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The Search for Yield: Investing in Farmland

Post on: August 4, 2016 | Kyle Engelken | 0


Government bonds, corporate bonds, high yield debt, REITS, dividend stocks...cotton and corn? In today’s stubbornly low interest rate environment, achieving strong risk-adjusted returns without allocating a significant portion of your investment portfolio to public equities is challenging. Retail investors have to be creative.

Institutional investors, on the other hand, have the resources to manage risk adjusted return targets through access to alternative investments in inflation sensitive assets, private equity, venture capital, and hedge funds. However, these institutions are pulling money out of hedge funds at a record pace and deploying the capital in private investment opportunities with significant yield potential and reasonable volatility. In fact, hedge funds saw their worst rate of withdrawals in the first quarter of 2016 since the financial crisis in 2009.1 Underperformance at uncomfortable levels of volatility and seemingly unjustifiable fee structures are causing big-name investors to reallocate funds. So where is the so-called “smart” money going? Farmland—and retail investors are taking note.

There are 12.4 million households that qualify as accredited investors in the United States wondering where they can find alternative sources of yield, at a reasonable valuation, while still contributing meaningful risk adjusted returns.2 High-yielding private investment opportunities can be an effective way to put capital to work. While accessing the latest Cerberus or Apollo fund may not be an option at $5 million+ minimums, opportunities to invest in real estate projects, oil and gas partnerships, and other yield producing assets abound. Farmland is becoming an increasingly popular option for investors and for obvious reasons:

  1. Investing in agricultural related assets is supported by long-term demographic trends. A finite amount of arable land, limited water resources, and a rapidly growing global population are putting upward pressure on food prices.3
  2. Investors can capture both land price appreciation and yield from the sale of crops at each harvest.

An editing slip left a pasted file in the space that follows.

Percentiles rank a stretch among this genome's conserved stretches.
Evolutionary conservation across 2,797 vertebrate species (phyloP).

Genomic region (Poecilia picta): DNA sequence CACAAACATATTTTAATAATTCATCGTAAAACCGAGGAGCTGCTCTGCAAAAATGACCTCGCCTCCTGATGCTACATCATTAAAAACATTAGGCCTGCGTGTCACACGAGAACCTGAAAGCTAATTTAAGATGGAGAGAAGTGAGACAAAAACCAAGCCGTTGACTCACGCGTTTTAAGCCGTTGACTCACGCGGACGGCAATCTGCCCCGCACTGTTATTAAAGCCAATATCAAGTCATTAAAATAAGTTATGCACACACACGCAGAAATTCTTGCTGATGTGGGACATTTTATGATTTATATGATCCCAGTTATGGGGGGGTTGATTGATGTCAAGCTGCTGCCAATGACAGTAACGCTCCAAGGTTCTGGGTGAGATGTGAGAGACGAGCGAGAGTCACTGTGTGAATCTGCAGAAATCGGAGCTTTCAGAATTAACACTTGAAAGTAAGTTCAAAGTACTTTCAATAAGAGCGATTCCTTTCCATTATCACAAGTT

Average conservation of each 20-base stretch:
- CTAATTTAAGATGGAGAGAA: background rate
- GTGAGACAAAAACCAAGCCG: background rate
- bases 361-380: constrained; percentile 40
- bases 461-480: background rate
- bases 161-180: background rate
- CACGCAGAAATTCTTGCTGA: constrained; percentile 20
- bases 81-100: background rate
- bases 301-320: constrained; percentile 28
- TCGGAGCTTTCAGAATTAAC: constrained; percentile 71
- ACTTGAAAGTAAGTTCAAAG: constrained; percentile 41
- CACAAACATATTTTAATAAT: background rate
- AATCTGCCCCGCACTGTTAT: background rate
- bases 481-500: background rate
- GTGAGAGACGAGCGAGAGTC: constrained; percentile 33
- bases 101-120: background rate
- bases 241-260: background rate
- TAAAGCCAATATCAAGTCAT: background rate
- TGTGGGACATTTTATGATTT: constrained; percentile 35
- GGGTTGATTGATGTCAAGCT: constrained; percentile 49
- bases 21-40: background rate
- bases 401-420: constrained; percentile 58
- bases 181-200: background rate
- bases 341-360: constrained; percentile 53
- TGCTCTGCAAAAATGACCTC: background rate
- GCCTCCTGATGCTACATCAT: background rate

3. Farmland’s portfolio diversification potential is strong with negative correlations to most equity and bond indices.4
  4. Farmland and crop yields are meaningful inflation protection with one of the highest correlations to the CPI among investable assets.5
  5. Historical returns have been impressive. Although this should not be an indicator of future results, farmland has consistently delivered for investors; and, at a lower level of volatility.6
  6. Many states offer tax breaks on land zoned for agricultural use and special incentives are available for investment in equipment and associated depreciation.
  7. Owning a piece of a farm and getting cash dividends on the sale of crops like soy, cotton, corn, or even pistachios is, well, pretty darn cool.


The chart below displays how the NACREIF U.S. Farmland Index has stacked up against global equities on a three, five, and ten-year annualized basis. It’s important to note that nearly half of the total return historically has come from the crop yield and not the land price appreciation.7


A recent study by the University of Illinois’ TIAA-CREF Center for Farmland Research estimates that the global farmland investment opportunity represents $2.5 trillion. To date, the center estimates that less than 1% is owned by institutions.8 Meanwhile billions of dollars in pension funds, endowment funds, and insurance portfolios are buying up baskets of crops on an annual basis. Professional farmers and agronomists are aggregating farmland for the purpose of selling interests in a portfolio of crops to sophisticated investors. Issuers of private farmland offerings should consider reaching a broader accredited investor network through a 506c, generally solicited, private placement. WealthForge is a leader in administration of Reg D 506c offerings and has processed more than 5,200 individual investments through its online platform. The WealthForge Network can connect these unique agriculture investment opportunities to other RIAs and broker-dealers looking to deploy investor capital into the space.